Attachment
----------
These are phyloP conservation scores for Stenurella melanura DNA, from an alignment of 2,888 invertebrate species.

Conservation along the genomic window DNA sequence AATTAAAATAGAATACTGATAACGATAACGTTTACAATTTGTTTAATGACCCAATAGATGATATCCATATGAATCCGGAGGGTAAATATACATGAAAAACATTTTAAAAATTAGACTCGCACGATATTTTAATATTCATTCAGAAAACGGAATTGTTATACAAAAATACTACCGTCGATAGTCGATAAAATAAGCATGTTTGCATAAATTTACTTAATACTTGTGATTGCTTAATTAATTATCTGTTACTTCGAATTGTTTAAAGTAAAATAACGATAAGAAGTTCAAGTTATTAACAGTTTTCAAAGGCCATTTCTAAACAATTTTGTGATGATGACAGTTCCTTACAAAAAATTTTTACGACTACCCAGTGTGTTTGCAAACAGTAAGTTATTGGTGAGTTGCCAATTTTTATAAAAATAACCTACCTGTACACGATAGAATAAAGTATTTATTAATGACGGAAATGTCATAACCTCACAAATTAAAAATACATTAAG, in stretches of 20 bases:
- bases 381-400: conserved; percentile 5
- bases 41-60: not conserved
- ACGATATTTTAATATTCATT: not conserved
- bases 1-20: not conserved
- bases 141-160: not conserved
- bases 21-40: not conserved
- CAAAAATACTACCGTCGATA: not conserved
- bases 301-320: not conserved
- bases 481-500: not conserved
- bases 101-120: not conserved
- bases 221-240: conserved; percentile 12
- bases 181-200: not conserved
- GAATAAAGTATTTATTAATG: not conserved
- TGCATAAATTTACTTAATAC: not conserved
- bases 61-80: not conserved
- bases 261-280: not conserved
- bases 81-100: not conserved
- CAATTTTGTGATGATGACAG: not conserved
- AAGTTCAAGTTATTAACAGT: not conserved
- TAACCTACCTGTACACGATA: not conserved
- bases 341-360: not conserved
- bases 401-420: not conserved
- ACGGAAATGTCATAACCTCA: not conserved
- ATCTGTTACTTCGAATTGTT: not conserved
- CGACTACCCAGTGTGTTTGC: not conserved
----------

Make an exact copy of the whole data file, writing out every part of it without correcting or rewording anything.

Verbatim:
These are phyloP conservation scores for Stenurella melanura DNA, from an alignment of 2,888 invertebrate species.

Conservation along the genomic window DNA sequence AATTAAAATAGAATACTGATAACGATAACGTTTACAATTTGTTTAATGACCCAATAGATGATATCCATATGAATCCGGAGGGTAAATATACATGAAAAACATTTTAAAAATTAGACTCGCACGATATTTTAATATTCATTCAGAAAACGGAATTGTTATACAAAAATACTACCGTCGATAGTCGATAAAATAAGCATGTTTGCATAAATTTACTTAATACTTGTGATTGCTTAATTAATTATCTGTTACTTCGAATTGTTTAAAGTAAAATAACGATAAGAAGTTCAAGTTATTAACAGTTTTCAAAGGCCATTTCTAAACAATTTTGTGATGATGACAGTTCCTTACAAAAAATTTTTACGACTACCCAGTGTGTTTGCAAACAGTAAGTTATTGGTGAGTTGCCAATTTTTATAAAAATAACCTACCTGTACACGATAGAATAAAGTATTTATTAATGACGGAAATGTCATAACCTCACAAATTAAAAATACATTAAG, in stretches of 20 bases:
- bases 381-400: conserved; percentile 5
- bases 41-60: not conserved
- ACGATATTTTAATATTCATT: not conserved
- bases 1-20: not conserved
- bases 141-160: not conserved
- bases 21-40: not conserved
- CAAAAATACTACCGTCGATA: not conserved
- bases 301-320: not conserved
- bases 481-500: not conserved
- bases 101-120: not conserved
- bases 221-240: conserved; percentile 12
- bases 181-200: not conserved
- GAATAAAGTATTTATTAATG: not conserved
- TGCATAAATTTACTTAATAC: not conserved
- bases 61-80: not conserved
- bases 261-280: not conserved
- bases 81-100: not conserved
- CAATTTTGTGATGATGACAG: not conserved
- AAGTTCAAGTTATTAACAGT: not conserved
- TAACCTACCTGTACACGATA: not conserved
- bases 341-360: not conserved
- bases 401-420: not conserved
- ACGGAAATGTCATAACCTCA: not conserved
- ATCTGTTACTTCGAATTGTT: not conserved
- CGACTACCCAGTGTGTTTGC: not conserved